• Be sure your testing program is reliable.

Section T-6 Total Workload

Determine the workload placed on each of your athletes. Total workload is soccer practice, competition with you, work done in the gym/weight room outside your soccer activity, work done in other sports and work done under the direction of parents. Recovery is an important often forgotten aspect of total workload. Be sure to include it.

Total workload as part of soccer practice can be measured by using heart rate monitors/GPS etc., perceived exertion charts or simply asking the athletes how they feel. The challenge is to determine workload done by the athlete as part of outside activity. One way to do this is have other parties (parents, other coaches) help fill in your athlete's calendar; this takes great, open communication. You, the soccer coach, should take control as the leader in this area and use this planner as your guide in establishing this leadership role.

Important consideration: Don't forget recovery!

Section T-7 Position Specific

Determine individual position conditioning considerations. The movement and energy demands vary greatly between the keeper and the mid-fielder, for example.


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Performance Conditioning Soccer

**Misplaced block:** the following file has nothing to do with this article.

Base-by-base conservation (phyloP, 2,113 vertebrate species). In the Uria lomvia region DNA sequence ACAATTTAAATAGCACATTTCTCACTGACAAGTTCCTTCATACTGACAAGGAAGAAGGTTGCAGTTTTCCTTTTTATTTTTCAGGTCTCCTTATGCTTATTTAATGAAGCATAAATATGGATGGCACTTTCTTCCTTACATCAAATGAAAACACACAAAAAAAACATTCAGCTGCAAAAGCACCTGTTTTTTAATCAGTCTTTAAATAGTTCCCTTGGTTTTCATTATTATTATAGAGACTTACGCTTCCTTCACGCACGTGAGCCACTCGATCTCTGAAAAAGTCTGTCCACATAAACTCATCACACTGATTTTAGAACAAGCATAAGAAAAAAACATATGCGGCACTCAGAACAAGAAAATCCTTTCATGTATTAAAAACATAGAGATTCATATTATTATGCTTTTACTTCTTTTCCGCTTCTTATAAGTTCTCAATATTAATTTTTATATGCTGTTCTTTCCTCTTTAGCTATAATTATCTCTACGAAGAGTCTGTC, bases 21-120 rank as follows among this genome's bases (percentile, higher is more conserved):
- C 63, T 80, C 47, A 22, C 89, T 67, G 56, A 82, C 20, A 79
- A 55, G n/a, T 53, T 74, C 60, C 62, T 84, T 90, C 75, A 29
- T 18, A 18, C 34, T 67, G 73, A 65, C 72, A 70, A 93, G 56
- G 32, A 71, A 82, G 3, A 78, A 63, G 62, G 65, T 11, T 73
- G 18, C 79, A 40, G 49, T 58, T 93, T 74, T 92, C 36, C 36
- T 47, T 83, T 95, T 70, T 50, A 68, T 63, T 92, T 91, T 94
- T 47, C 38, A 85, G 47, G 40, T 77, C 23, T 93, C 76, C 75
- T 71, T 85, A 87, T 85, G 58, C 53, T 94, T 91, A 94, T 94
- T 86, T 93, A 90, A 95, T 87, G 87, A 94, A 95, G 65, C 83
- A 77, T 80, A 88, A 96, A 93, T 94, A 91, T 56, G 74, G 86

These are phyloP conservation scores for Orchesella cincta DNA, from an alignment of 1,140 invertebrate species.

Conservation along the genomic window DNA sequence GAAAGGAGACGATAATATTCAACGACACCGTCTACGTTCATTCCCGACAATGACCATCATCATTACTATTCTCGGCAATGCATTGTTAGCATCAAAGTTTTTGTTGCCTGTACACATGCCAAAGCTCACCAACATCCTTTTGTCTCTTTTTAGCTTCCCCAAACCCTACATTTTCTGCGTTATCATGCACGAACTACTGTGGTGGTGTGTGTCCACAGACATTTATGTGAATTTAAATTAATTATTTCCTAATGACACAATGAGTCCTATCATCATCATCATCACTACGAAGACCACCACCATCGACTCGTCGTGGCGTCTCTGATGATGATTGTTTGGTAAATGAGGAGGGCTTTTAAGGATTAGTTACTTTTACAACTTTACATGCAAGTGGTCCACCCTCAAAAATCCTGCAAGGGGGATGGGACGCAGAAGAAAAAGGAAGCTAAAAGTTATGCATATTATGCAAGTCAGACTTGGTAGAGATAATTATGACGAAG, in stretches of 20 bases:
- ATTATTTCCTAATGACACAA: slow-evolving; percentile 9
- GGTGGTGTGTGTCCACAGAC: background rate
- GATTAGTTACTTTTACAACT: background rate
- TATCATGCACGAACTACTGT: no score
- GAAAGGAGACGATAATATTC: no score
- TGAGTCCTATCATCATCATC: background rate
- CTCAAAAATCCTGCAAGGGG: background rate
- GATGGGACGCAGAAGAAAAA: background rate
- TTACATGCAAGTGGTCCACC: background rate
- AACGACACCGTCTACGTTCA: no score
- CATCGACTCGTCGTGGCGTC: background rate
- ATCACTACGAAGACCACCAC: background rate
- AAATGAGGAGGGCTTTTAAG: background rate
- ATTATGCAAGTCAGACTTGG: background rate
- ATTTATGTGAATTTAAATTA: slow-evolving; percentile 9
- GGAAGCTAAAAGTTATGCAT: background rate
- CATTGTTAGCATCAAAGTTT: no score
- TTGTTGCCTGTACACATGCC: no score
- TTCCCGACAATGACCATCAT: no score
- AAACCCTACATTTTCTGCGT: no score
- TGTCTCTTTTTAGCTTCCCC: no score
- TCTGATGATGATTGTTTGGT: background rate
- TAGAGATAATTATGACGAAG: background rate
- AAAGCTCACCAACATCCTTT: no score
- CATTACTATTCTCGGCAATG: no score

Ken Kontor is founder and president of Performance Conditioning Inc. His company is the world’s largest single source of sports-specific conditioning information. Among the educational resources provided are Performance Conditioning Volleyball, Cycling and Soccer newsletters now in their 14th year of publishing and 15 sports-specific conditioning books and training card systems. He is a founding member of the USA Volleyball Sports Medicine and Performance Commission and was instrumental in the establishment of the Volleyball Conditioning Accreditation Program (V.C.A.P.) curriculum offered through the USA Volleyball Coaching Accreditation program. Among his contributions to this program was writing the curriculum. He has established the Off-bike Conditioning curriculum promoted by USA Cycling. In the past he has worked with USA Roller Sports and USA Triathlon producing conditioning specific newsletters. Prior to the establishment of Performance Conditioning Inc., Mr. Kontor was a founding father, executive director and publications editor of the National Strength and Conditioning Association (NSCA) for 14 years an organization of over 16,000 sport conditioning professionals. He was an original member of the Certified Strength and Conditioning Specialist committee that established the internationally recognized C.S.C.S. credential. He has traveled extensively throughout the world including the former Soviet Union, East Germany and the Leipzig Institute of Sport, Hungary and Bulgaria with the purpose of introducing their strength and conditioning methods to the NSCA membership. He was instrumental in the establishment of the Australian Strength and Conditioning Association Inc. and the National Strength and Conditioning Association of Japan. He has lectured extensively on the conditioning of athletes throughout the world.